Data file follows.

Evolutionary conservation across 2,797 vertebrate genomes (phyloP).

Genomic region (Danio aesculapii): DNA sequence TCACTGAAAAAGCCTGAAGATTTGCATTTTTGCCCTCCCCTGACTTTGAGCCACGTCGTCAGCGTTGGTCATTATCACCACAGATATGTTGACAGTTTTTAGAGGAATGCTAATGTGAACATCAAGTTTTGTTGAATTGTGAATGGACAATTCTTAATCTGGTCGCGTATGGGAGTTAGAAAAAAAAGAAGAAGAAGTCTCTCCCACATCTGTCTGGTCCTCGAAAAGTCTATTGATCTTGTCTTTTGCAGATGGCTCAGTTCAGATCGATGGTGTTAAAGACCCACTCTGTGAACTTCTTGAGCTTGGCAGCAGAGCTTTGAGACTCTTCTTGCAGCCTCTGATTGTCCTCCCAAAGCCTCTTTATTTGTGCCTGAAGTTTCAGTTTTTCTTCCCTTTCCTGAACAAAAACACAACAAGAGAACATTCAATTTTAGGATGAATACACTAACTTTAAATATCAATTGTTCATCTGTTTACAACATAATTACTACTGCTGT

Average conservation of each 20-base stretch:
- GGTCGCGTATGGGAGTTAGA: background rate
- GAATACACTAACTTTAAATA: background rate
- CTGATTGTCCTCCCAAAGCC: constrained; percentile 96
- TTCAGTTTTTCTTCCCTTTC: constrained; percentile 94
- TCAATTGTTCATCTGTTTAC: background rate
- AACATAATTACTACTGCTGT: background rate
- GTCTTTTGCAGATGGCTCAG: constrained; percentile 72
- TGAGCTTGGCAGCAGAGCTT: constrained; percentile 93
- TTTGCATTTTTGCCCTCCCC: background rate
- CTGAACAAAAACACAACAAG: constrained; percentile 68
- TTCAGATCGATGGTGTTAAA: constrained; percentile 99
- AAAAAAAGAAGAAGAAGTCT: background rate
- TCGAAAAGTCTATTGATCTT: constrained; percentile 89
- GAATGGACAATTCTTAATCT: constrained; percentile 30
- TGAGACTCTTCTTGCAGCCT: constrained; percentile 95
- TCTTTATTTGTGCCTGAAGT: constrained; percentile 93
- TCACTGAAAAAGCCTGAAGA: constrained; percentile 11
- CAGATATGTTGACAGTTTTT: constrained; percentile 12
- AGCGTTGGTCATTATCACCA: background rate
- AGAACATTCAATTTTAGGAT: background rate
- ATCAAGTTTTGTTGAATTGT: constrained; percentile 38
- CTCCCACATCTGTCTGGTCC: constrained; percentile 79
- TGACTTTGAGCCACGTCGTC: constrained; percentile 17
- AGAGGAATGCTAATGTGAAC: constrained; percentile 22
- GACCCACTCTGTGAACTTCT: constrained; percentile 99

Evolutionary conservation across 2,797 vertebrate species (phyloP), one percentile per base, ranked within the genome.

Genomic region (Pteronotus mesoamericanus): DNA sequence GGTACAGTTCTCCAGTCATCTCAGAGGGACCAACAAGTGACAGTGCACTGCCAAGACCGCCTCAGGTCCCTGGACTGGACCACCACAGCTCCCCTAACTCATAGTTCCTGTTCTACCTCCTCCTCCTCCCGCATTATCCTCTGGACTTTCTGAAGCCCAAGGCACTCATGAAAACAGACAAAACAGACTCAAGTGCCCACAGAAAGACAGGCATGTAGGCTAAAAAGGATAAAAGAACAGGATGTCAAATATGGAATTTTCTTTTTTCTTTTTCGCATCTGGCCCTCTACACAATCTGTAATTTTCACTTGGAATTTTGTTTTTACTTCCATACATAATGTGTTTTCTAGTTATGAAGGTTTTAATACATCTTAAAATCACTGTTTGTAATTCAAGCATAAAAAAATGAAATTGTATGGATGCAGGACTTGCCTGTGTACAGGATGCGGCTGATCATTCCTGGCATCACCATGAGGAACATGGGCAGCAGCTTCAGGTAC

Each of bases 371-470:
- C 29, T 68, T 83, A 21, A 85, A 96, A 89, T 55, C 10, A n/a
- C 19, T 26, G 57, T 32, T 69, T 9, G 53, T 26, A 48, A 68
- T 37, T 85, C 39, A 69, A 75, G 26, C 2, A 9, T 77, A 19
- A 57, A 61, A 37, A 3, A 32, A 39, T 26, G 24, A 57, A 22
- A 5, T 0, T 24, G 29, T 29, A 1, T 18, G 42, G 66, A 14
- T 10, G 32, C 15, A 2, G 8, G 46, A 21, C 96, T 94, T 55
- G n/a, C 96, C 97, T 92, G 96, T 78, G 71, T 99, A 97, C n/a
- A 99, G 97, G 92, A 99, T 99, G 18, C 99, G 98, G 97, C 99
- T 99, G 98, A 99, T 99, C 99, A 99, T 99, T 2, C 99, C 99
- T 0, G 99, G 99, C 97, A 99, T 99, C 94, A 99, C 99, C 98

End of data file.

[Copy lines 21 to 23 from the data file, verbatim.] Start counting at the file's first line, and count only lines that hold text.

- CAGATATGTTGACAGTTTTT: constrained; percentile 12
- AGCGTTGGTCATTATCACCA: background rate
- AGAACATTCAATTTTAGGAT: background rate